New Models for Expert System Design

Aitken, James Stuart (1990) New Models for Expert System Design. PhD thesis, University of Glasgow.

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This thesis presents new work on the analysis of human lung sound. Experimental studies investigated the relationship between the condition of the lungs and the power spectrum of lung sound detected at the chest wall. The conclusion drawn from two clinical studies was that the median frequency of the lung sound power spectrum increases with a decrease in airway calibre. The technique for the analysis of lung sound presented in this thesis is a non-invasive method which may be capable of assessing differences in airway calibre between different lobes of the lung. An expert system for the analysis of lung sound data and pulmonary function data was designed. The expert knowledge was expressed in a belief logic, a system of logic which is more expressive than first order logic. New automated theorem proving methods were developed for the belief logic. The new methods were implemented to form the 'inference engine' of the expert system. The new expert system compared favourably with systems which perform a similar task. The use of belief logic allows introspective reasoning to be carried out. Plausible reasoning, a type of introspective reasoning which allows conclusions to be drawn when the database is incomplete, was proposed and tested. The author concludes that the use of a belief logic in expert system design has significant advantages over conventional approaches. The experimental results of the lung sound research were incorporated into the expert system rule base: the medical and expert system research were complementary.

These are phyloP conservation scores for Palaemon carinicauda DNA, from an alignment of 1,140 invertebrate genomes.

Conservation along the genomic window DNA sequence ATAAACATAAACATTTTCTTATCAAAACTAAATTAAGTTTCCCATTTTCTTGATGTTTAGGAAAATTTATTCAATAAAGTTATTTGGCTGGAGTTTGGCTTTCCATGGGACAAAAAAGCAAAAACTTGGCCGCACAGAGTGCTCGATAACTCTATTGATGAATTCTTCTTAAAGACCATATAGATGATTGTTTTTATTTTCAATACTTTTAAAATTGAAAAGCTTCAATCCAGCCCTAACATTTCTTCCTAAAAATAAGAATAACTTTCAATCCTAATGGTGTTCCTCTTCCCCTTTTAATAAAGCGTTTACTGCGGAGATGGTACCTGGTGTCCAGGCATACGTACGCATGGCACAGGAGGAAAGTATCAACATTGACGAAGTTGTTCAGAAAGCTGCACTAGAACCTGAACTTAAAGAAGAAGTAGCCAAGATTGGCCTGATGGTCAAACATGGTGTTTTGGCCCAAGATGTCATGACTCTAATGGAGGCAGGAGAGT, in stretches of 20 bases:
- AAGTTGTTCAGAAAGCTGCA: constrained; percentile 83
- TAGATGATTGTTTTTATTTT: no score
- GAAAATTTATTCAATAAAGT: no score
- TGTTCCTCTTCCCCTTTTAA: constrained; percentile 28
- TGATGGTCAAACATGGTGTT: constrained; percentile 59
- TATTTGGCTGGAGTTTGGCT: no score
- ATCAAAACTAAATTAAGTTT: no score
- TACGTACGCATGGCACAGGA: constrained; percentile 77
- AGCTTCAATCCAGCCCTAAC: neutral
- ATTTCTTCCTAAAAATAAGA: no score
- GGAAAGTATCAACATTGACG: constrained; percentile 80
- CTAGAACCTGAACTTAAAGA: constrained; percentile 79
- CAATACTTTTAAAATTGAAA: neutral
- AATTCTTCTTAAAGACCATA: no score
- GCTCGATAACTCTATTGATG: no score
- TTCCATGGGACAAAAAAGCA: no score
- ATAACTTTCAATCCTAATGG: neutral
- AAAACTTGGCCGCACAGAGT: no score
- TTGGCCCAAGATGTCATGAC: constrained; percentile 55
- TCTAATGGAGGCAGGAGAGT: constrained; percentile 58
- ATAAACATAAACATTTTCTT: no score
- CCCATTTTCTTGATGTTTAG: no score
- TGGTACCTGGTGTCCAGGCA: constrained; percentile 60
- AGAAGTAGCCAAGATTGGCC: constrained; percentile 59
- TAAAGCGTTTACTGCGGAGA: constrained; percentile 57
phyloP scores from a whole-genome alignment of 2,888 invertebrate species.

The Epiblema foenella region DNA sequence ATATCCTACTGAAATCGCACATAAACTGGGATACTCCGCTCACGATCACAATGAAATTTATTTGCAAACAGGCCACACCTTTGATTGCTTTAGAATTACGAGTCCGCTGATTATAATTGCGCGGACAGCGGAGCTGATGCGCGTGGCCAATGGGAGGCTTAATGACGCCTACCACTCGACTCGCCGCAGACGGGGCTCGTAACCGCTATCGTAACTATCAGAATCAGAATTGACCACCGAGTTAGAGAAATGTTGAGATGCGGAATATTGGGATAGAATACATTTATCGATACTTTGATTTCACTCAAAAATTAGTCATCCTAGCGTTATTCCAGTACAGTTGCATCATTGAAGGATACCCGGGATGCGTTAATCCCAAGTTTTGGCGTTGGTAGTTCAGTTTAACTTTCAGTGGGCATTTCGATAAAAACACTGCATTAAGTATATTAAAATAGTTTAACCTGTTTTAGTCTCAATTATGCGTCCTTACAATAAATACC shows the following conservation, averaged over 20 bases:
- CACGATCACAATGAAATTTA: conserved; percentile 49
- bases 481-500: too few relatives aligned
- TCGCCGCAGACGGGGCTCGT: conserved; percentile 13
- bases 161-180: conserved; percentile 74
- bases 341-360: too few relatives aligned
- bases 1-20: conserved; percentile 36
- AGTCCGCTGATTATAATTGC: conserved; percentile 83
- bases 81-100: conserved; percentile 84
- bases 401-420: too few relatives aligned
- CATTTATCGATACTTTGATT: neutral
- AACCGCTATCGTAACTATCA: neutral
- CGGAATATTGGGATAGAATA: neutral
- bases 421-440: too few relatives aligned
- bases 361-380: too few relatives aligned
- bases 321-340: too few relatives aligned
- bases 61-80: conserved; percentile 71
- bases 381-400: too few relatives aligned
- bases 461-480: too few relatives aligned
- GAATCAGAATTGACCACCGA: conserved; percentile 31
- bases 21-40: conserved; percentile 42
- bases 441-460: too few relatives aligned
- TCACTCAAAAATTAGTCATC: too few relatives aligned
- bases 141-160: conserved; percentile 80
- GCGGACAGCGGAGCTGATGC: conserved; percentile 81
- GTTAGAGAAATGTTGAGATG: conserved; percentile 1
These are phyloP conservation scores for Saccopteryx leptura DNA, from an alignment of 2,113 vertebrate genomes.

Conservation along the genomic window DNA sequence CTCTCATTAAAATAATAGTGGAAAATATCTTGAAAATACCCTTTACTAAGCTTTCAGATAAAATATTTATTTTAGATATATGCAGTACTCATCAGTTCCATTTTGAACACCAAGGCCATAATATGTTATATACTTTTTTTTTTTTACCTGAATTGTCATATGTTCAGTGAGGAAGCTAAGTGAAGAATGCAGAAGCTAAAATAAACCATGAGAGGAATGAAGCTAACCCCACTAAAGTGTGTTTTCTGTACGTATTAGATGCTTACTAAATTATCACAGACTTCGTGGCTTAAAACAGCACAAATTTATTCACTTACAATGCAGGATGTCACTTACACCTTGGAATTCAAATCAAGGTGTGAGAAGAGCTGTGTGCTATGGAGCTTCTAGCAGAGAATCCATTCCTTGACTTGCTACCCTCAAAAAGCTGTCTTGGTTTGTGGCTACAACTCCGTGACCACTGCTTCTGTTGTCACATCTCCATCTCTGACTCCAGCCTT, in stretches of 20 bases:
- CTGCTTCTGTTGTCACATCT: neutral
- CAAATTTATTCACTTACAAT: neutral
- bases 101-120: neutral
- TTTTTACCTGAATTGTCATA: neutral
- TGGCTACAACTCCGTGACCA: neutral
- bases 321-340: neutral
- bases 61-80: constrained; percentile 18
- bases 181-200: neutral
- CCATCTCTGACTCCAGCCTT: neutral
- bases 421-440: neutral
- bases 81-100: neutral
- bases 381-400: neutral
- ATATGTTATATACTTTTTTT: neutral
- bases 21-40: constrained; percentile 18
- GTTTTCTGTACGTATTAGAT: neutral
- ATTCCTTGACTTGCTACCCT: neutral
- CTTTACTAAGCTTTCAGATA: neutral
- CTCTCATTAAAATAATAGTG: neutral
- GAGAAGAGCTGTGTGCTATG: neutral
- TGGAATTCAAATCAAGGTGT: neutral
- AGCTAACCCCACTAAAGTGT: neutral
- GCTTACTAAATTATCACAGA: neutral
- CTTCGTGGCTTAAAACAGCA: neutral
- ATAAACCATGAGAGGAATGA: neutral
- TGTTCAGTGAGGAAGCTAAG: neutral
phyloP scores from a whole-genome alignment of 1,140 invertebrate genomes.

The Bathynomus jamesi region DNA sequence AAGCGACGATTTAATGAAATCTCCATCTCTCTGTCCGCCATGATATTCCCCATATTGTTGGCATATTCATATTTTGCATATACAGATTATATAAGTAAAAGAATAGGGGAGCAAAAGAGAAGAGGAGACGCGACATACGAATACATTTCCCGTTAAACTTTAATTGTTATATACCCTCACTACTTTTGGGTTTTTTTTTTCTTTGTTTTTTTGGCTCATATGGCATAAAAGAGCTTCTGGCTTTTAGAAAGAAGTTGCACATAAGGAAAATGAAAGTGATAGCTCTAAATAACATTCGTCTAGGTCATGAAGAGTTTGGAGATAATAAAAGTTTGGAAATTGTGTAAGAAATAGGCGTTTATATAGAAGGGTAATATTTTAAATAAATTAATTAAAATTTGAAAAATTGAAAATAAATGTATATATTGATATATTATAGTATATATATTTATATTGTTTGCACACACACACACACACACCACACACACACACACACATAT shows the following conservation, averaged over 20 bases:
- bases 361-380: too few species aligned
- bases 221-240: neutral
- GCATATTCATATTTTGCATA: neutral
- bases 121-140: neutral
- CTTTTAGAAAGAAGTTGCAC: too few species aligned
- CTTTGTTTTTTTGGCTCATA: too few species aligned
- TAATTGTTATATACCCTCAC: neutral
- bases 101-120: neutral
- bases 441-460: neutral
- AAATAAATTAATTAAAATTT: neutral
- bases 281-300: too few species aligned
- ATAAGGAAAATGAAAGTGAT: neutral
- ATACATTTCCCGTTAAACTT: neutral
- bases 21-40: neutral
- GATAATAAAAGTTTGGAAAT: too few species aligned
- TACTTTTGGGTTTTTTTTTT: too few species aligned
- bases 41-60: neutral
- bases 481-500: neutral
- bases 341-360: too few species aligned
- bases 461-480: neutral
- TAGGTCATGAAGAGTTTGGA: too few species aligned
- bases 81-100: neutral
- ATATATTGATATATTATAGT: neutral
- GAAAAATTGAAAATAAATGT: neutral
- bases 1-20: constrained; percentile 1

Item Type: Thesis (PhD)
Qualification Level: Doctoral
Keywords: Electrical engineering, Biomedical engineering
Date of Award: 1990
Depositing User: Enlighten Team
Unique ID: glathesis:1990-78073
Copyright: Copyright of this thesis is held by the author.
Date Deposited: 28 Feb 2020 12:09
Last Modified: 28 Feb 2020 12:09

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